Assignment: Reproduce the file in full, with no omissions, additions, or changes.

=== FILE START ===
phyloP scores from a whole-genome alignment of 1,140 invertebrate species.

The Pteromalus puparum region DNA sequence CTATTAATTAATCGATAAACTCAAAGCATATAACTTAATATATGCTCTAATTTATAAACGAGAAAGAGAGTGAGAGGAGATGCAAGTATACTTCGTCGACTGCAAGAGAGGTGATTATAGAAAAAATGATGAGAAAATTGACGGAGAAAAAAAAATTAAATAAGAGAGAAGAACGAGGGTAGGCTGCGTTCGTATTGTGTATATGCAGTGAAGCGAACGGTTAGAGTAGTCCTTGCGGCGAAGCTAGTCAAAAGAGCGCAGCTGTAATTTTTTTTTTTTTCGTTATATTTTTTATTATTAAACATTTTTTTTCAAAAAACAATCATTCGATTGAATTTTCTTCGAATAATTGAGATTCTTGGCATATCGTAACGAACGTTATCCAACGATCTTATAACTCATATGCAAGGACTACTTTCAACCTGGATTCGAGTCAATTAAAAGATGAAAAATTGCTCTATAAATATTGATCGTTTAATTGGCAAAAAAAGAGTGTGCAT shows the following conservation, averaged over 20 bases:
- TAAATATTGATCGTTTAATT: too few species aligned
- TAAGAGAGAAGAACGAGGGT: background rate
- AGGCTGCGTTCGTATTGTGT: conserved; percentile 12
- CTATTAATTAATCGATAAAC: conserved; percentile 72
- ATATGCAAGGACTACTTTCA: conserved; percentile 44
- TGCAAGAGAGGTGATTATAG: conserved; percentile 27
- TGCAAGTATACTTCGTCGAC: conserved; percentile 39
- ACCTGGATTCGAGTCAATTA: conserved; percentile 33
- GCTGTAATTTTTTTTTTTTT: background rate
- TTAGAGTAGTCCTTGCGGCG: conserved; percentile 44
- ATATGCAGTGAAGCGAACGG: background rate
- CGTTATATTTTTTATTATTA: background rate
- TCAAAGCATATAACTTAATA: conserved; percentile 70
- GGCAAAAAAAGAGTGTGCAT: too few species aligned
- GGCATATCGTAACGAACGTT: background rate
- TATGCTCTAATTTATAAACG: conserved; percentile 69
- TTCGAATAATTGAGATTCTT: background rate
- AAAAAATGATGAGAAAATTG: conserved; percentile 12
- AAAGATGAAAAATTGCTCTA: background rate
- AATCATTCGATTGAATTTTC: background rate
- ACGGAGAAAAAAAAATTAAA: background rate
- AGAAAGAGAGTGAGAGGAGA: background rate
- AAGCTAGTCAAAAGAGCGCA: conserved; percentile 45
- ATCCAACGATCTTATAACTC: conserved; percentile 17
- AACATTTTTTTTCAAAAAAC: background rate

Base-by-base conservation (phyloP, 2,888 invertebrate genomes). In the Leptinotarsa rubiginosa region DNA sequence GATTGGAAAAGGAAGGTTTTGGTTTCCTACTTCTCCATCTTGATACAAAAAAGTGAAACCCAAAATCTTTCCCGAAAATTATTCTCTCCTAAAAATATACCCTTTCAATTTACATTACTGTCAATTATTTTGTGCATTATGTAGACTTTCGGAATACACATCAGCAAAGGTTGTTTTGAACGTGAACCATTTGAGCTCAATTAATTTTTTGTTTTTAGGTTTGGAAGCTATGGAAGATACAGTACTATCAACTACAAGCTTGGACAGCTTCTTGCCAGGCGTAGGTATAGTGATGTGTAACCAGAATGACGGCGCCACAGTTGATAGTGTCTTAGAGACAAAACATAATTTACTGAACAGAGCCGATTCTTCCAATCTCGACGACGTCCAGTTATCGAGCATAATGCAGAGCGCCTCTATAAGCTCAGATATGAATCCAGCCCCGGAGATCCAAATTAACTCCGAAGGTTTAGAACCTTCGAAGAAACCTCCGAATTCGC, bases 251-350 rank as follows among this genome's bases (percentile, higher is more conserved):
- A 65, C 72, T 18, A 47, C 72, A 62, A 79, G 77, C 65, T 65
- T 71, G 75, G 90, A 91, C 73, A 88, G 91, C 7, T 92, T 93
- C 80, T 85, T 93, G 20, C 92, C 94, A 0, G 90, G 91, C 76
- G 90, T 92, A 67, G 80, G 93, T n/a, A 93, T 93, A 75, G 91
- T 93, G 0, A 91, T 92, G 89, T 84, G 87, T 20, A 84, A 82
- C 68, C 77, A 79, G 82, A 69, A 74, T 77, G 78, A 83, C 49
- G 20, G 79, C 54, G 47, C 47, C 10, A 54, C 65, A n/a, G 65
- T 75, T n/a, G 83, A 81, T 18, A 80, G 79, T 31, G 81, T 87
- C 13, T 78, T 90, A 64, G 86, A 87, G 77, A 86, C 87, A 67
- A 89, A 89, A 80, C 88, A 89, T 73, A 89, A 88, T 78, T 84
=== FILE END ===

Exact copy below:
phyloP scores from a whole-genome alignment of 1,140 invertebrate species.

The Pteromalus puparum region DNA sequence CTATTAATTAATCGATAAACTCAAAGCATATAACTTAATATATGCTCTAATTTATAAACGAGAAAGAGAGTGAGAGGAGATGCAAGTATACTTCGTCGACTGCAAGAGAGGTGATTATAGAAAAAATGATGAGAAAATTGACGGAGAAAAAAAAATTAAATAAGAGAGAAGAACGAGGGTAGGCTGCGTTCGTATTGTGTATATGCAGTGAAGCGAACGGTTAGAGTAGTCCTTGCGGCGAAGCTAGTCAAAAGAGCGCAGCTGTAATTTTTTTTTTTTTCGTTATATTTTTTATTATTAAACATTTTTTTTCAAAAAACAATCATTCGATTGAATTTTCTTCGAATAATTGAGATTCTTGGCATATCGTAACGAACGTTATCCAACGATCTTATAACTCATATGCAAGGACTACTTTCAACCTGGATTCGAGTCAATTAAAAGATGAAAAATTGCTCTATAAATATTGATCGTTTAATTGGCAAAAAAAGAGTGTGCAT shows the following conservation, averaged over 20 bases:
- TAAATATTGATCGTTTAATT: too few species aligned
- TAAGAGAGAAGAACGAGGGT: background rate
- AGGCTGCGTTCGTATTGTGT: conserved; percentile 12
- CTATTAATTAATCGATAAAC: conserved; percentile 72
- ATATGCAAGGACTACTTTCA: conserved; percentile 44
- TGCAAGAGAGGTGATTATAG: conserved; percentile 27
- TGCAAGTATACTTCGTCGAC: conserved; percentile 39
- ACCTGGATTCGAGTCAATTA: conserved; percentile 33
- GCTGTAATTTTTTTTTTTTT: background rate
- TTAGAGTAGTCCTTGCGGCG: conserved; percentile 44
- ATATGCAGTGAAGCGAACGG: background rate
- CGTTATATTTTTTATTATTA: background rate
- TCAAAGCATATAACTTAATA: conserved; percentile 70
- GGCAAAAAAAGAGTGTGCAT: too few species aligned
- GGCATATCGTAACGAACGTT: background rate
- TATGCTCTAATTTATAAACG: conserved; percentile 69
- TTCGAATAATTGAGATTCTT: background rate
- AAAAAATGATGAGAAAATTG: conserved; percentile 12
- AAAGATGAAAAATTGCTCTA: background rate
- AATCATTCGATTGAATTTTC: background rate
- ACGGAGAAAAAAAAATTAAA: background rate
- AGAAAGAGAGTGAGAGGAGA: background rate
- AAGCTAGTCAAAAGAGCGCA: conserved; percentile 45
- ATCCAACGATCTTATAACTC: conserved; percentile 17
- AACATTTTTTTTCAAAAAAC: background rate

Base-by-base conservation (phyloP, 2,888 invertebrate genomes). In the Leptinotarsa rubiginosa region DNA sequence GATTGGAAAAGGAAGGTTTTGGTTTCCTACTTCTCCATCTTGATACAAAAAAGTGAAACCCAAAATCTTTCCCGAAAATTATTCTCTCCTAAAAATATACCCTTTCAATTTACATTACTGTCAATTATTTTGTGCATTATGTAGACTTTCGGAATACACATCAGCAAAGGTTGTTTTGAACGTGAACCATTTGAGCTCAATTAATTTTTTGTTTTTAGGTTTGGAAGCTATGGAAGATACAGTACTATCAACTACAAGCTTGGACAGCTTCTTGCCAGGCGTAGGTATAGTGATGTGTAACCAGAATGACGGCGCCACAGTTGATAGTGTCTTAGAGACAAAACATAATTTACTGAACAGAGCCGATTCTTCCAATCTCGACGACGTCCAGTTATCGAGCATAATGCAGAGCGCCTCTATAAGCTCAGATATGAATCCAGCCCCGGAGATCCAAATTAACTCCGAAGGTTTAGAACCTTCGAAGAAACCTCCGAATTCGC, bases 251-350 rank as follows among this genome's bases (percentile, higher is more conserved):
- A 65, C 72, T 18, A 47, C 72, A 62, A 79, G 77, C 65, T 65
- T 71, G 75, G 90, A 91, C 73, A 88, G 91, C 7, T 92, T 93
- C 80, T 85, T 93, G 20, C 92, C 94, A 0, G 90, G 91, C 76
- G 90, T 92, A 67, G 80, G 93, T n/a, A 93, T 93, A 75, G 91
- T 93, G 0, A 91, T 92, G 89, T 84, G 87, T 20, A 84, A 82
- C 68, C 77, A 79, G 82, A 69, A 74, T 77, G 78, A 83, C 49
- G 20, G 79, C 54, G 47, C 47, C 10, A 54, C 65, A n/a, G 65
- T 75, T n/a, G 83, A 81, T 18, A 80, G 79, T 31, G 81, T 87
- C 13, T 78, T 90, A 64, G 86, A 87, G 77, A 86, C 87, A 67
- A 89, A 89, A 80, C 88, A 89, T 73, A 89, A 88, T 78, T 84